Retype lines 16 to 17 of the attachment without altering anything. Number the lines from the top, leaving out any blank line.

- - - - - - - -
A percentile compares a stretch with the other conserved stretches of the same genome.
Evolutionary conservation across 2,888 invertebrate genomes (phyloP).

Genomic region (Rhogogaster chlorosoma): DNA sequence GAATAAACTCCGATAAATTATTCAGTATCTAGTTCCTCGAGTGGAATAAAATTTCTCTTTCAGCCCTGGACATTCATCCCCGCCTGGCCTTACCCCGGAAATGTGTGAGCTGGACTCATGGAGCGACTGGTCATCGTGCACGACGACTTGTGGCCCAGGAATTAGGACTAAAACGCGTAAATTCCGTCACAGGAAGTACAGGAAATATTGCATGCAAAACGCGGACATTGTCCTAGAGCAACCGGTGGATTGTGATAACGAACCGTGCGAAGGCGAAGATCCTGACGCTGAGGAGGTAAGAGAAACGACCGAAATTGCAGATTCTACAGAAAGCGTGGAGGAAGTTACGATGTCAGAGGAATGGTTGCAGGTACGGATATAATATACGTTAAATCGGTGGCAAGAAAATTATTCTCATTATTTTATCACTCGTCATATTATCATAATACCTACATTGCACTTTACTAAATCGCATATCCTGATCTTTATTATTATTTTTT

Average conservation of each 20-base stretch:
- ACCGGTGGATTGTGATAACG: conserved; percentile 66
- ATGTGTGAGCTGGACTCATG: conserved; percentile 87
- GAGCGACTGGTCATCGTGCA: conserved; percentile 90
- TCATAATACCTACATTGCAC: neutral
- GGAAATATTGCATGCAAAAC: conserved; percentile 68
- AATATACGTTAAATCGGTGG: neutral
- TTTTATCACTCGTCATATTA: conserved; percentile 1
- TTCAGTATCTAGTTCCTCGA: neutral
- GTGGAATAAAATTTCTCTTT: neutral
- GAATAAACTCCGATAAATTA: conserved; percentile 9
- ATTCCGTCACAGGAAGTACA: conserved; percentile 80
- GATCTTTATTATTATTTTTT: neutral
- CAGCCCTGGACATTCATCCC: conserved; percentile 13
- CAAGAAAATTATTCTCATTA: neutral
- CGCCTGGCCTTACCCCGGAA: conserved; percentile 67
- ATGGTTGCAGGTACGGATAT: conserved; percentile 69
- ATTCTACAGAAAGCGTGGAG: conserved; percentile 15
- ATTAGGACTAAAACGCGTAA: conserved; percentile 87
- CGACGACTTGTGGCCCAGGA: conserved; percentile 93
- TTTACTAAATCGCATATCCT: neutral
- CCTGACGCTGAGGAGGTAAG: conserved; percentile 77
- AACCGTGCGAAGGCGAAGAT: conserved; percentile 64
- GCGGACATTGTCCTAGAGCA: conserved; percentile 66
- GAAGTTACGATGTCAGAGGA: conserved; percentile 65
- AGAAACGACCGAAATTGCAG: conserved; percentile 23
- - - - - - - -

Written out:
- GATCTTTATTATTATTTTTT: neutral
- CAGCCCTGGACATTCATCCC: conserved; percentile 13